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Home North Carolina Johnston County City of Smithfield Historical Markers Sherman's March

Sherman's March

Brogden Road at Brightleaf Boulevard, Smithfield, NC, USA

Latitude & Longitude: 35° 30' 0.36", -78° 21' 3.8124"
  North Carolina State Historical Marker
    North Carolina State
Historical Marker
    Marker Text:
"Enroute from Goldsboro to Raleigh, Sherman's army camped 1 mile east and on April 12, 1865, celebrated the news of Lee's surrender."
     In late 1864, Union General William T. Sherman began moving his forces, some 60,000 battle-hardened soldiers strong, northward from Atlanta, Georgia to “divide the Confederacy in two.” The plan was to march the Union forces through Georgia, South Carolina, and North Carolina in order to squeeze Confederate forces under General Robert E. Lee in Virginia between Sherman’s men to the south and those of General Ulysses S. Grant to the north. Along the way, Sherman hoped to disrupt Confederate supply lines and break the will of southerners on the home front. This “total war” assault on civilians – women and children included – by Union forces was a break from traditional warfare that had, up until this time, focused largely on military targets.

     In Georgia and South Carolina Sherman’s men freely plundered their surroundings as they marched, leaving whole towns in ashes. As they approached North Carolina, Sherman’s forces were divided into separate divisions or corps. They traveled across the state to protect each other’s flanks, forage for supplies and to spread their influence throughout the state. The forces were more restrained in North Carolina because many had grown uncomfortable with the wholesale destruction wrought upon South Carolina. Additionally, North Carolina had been the last state to secede and was home to many Unionists who fostered the largest peace movement in the Confederacy. Union forces under Sherman entered North Carolina in early March and trekked northward through the state, engaging in skirmishes and battles, before exiting the state on May 4, 1865.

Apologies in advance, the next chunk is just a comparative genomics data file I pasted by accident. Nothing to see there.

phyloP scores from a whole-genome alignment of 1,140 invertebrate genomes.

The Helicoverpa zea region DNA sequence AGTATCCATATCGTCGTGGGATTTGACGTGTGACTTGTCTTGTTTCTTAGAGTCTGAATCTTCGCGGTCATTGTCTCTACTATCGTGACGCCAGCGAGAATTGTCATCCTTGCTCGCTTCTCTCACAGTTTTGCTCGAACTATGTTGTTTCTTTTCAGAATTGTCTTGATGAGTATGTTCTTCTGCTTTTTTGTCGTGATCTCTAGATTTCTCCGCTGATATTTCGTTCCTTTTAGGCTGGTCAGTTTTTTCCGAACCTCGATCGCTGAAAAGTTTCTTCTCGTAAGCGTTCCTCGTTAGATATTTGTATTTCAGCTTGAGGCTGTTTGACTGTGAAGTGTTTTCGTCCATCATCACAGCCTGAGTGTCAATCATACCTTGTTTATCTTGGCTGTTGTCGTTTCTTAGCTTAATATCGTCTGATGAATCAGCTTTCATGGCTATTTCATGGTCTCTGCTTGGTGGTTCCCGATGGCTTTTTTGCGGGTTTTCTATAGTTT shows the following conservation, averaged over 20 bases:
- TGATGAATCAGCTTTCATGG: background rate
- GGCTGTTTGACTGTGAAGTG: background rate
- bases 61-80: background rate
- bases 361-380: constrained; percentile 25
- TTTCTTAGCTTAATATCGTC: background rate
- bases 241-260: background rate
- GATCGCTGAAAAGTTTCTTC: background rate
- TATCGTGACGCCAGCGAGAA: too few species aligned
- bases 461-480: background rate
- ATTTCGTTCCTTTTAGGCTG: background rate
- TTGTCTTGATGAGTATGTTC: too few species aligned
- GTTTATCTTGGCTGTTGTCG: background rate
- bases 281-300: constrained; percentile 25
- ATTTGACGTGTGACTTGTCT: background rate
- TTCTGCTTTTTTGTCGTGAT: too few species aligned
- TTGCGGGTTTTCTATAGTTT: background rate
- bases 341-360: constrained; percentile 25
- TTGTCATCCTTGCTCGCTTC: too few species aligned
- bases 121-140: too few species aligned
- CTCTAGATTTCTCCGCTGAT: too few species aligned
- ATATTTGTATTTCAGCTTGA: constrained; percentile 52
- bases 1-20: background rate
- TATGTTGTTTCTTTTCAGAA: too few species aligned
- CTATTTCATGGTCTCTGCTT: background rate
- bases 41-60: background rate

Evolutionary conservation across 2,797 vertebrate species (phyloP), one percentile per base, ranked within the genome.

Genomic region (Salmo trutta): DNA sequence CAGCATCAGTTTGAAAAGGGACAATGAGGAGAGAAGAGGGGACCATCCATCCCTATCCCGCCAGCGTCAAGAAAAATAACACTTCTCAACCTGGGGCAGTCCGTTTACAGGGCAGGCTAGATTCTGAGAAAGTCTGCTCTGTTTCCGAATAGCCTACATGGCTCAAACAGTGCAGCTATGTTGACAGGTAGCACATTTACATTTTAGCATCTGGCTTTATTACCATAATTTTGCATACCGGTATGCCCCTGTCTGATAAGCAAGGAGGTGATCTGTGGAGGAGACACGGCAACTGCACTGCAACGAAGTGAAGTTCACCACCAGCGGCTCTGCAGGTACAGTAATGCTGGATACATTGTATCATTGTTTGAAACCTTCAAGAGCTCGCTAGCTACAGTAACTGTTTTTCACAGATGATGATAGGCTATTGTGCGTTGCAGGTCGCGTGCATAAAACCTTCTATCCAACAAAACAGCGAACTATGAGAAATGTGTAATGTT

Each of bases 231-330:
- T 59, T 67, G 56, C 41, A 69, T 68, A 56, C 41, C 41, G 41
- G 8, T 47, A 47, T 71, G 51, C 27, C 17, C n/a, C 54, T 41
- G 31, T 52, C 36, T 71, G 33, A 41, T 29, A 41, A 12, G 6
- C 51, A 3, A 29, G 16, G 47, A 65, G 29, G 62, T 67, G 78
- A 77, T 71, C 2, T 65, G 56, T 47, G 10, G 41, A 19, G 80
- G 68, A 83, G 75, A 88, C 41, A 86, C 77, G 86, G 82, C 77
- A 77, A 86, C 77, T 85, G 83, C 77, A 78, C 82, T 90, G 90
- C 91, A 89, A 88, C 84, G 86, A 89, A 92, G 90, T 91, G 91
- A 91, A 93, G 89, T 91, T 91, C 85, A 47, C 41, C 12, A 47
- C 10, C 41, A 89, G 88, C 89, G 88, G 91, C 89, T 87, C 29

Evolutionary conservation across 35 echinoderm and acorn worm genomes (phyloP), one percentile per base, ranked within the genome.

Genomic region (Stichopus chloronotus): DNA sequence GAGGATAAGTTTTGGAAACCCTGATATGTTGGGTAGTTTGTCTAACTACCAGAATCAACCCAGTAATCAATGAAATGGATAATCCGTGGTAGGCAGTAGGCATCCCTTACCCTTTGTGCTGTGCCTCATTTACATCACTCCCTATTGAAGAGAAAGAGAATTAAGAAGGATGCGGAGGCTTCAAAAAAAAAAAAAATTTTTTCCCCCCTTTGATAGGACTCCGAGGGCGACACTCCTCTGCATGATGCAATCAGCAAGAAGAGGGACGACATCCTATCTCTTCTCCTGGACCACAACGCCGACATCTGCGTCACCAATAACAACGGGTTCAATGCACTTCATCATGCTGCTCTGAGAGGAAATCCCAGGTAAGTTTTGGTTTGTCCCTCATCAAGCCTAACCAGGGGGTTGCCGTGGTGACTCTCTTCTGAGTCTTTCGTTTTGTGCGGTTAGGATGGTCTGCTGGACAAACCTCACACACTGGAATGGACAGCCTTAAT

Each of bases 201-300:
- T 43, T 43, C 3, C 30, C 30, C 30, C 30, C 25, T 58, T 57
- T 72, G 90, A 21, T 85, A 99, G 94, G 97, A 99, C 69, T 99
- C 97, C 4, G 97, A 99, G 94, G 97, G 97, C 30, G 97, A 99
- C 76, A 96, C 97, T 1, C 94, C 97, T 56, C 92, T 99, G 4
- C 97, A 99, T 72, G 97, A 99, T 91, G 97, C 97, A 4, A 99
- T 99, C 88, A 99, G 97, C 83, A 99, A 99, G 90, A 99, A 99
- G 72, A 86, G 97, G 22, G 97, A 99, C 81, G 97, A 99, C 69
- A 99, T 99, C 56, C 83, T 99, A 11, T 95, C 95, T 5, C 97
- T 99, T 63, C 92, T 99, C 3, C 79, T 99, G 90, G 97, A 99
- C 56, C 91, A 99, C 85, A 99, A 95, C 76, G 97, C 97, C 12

Following the occupation of Goldsboro, Sherman continued his march through North Carolina as he set his sights on Raleigh. While on the march from Goldsboro to Raleigh, Sherman and his men camped near Smithfield. Troops did little burning to the town but did ransack community buildings and the courthouse. While in camp on the evening of April 12, 1865, Sherman received word of General Robert E. Lee’s surrender at Appomattox. Sherman wired his congratulations to General Grant in Virginia and conveyed his belief that Lee’s terms of surrender were “magnanimous and liberal.” Sherman indicated that he would follow Grant’s lead if General Joseph E. Johnston followed Lee’s example. Sherman told his men of the surrender: “Glory to God and to our Country, and all honor to our comrades in arms, toward whom we are marching. A little more labor, a little more toil on our part, the great race is won, and our Government stands regenerated after four long years of bloody war.” Messengers carried the news throughout the camps, sparking celebrations by the troops.
Wilson Angley, Jerry Cross, and Michael Hill, Sherman’s March Through North Carolina: A Chronology (1995)
Charles Royster, The Destructive War: William Tecumseh Sherman, Stonewall Jackson, and the Americans (1991)
John G. Barrett, Sherman’s March through the Carolinas (1956)
Joseph T. Glatthaar, The March to the Sea and Beyond: Sherman’s Troops in the Savannah and Carolinas Campaigns (1985)
William T. Sherman, Memoirs of General W. T. Sherman (1875)
Related Themes: C.S.A., Confederate States of America, Confederacy
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Sherman's March Historical Marker Location Map, Smithfield, North Carolina